The NGA declined to speak to AAP other than to say they “don’t comment on government policy or funding.” However, director of the NGA, Ron Radford, was outspoken earlier this year when answering questions from Australian Greens senator, Christine Milne, at a senate estimates hearing. Radford blamed the gallery’s financial woes on government cost-cutting via the 1.5 percent efficiency dividend applied to the $31 million in federal funds it receives each year. “We’ve all had to live with efficiency dividends for over 20 years under successive governments,” he stated, “and if it continues for the next many . . . decades there’ll be no money left for anybody.”
The Australia Museum and the nearby Sydney Opera House also have to accommodate efficiency dividends. The Opera House must find ways to save $6.8 million over four years, while the Australia Museum needs to make savings of $500,000 this current financial year. Due to similar pressure, the National Museum in Canberra has already sacrificed 20 staff positions, director Andrew Sayers told the senate estimates hearing. It was widely canvassed in September 2011 that having to meet government-wide efficiency saving targets was one of the key factors in Gerard Vaughan’s sudden resignation from the directorship of the National Gallery of Victoria, though Vaughan at the time said his resignation was entirely unrelated.
Rupert Myer, chairman of the Australia Council for the Arts, wrote in The Australian this month, “Investment in the arts is wise, self-sustaining and a significant adornment to the nation’s balance sheet.” If it is to remain so then a more sustainable and guaranteed method of funding needs to be achieved by both federal and state governments. As long as galleries and arts institutions are structured as government departments they will always fall victim to imposed political economies.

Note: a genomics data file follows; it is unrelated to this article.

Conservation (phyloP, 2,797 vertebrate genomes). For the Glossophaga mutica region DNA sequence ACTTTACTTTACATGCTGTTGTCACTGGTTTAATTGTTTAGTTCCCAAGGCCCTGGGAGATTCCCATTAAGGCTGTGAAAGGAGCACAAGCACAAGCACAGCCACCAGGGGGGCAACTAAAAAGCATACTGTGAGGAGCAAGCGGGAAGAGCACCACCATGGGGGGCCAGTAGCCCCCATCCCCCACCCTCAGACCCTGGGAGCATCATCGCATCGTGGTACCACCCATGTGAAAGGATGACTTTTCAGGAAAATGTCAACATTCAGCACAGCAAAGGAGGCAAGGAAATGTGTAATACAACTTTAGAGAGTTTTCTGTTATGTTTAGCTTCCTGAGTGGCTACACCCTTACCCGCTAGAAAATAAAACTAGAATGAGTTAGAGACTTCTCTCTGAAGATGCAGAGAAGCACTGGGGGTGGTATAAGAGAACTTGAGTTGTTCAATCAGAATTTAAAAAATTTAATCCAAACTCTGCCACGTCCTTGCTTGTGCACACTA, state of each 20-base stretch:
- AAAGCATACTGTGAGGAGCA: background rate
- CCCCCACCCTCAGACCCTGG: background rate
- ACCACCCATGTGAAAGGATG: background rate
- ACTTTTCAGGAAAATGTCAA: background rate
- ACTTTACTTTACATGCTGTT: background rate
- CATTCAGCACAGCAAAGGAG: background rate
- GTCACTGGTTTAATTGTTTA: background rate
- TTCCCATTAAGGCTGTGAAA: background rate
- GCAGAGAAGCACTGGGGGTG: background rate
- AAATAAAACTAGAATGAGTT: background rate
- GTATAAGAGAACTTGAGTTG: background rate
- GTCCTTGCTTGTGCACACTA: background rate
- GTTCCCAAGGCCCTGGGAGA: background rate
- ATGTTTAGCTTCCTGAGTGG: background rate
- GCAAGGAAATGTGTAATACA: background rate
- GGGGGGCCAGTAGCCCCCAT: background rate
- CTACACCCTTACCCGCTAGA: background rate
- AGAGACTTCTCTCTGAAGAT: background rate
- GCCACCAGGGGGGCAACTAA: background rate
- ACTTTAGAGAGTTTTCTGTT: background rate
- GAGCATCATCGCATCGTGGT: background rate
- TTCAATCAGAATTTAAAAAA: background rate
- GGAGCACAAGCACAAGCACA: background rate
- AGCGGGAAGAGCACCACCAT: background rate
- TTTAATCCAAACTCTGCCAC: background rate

Neither are independent institutions completely immune. Elizabeth Ann Macgregor, director of Sydney’s Museum of Contemporary Art told AAP, “Because the MCA is not a government department but independent we do not have efficiency dividends imposed on us.” However, she also pointed out that the funding the MCA receives from the NSW state government has remained at the same level for five years.
In recent months, federal minister for the arts Simon Crean has been working on a new National Cultural Policy (NCP) for Australia, the first such policy in 20 years. The NCP was due to launch earlier this year but has been delayed, and as yet no alternative date has been announced. Ironically, a spokeswoman for Crean’s office explained that the reason it was not published earlier was because the funds to implement its policy recommendations were not available in this year’s budget. However, she also said, “The government remains committed to the National Cultural Policy, which will be published later this year.”
While such budget constraints continue to limit government financial input into all areas of the arts, both federal and state ministers are nevertheless often the first in line when public accolades are being contended, earnestly posing for the cameras to bask in the cultural credibility. Last month, New South Wales’ minister for the arts, George Souris, was crowing at a media conference, claiming two blockbuster exhibitions later this year—Anish Kapoor at the MCA and Francis Bacon at the AGNSW—will generate $75 million in new money for the state. Souris remarked, “Bringing major exhibitions such as these to Sydney puts the spotlight on our Harbour City and I am confident that these exhibitions will be successful in attracting local, interstate and overseas visitors.”
Taking money from Peter but not paying Paul, it would seem.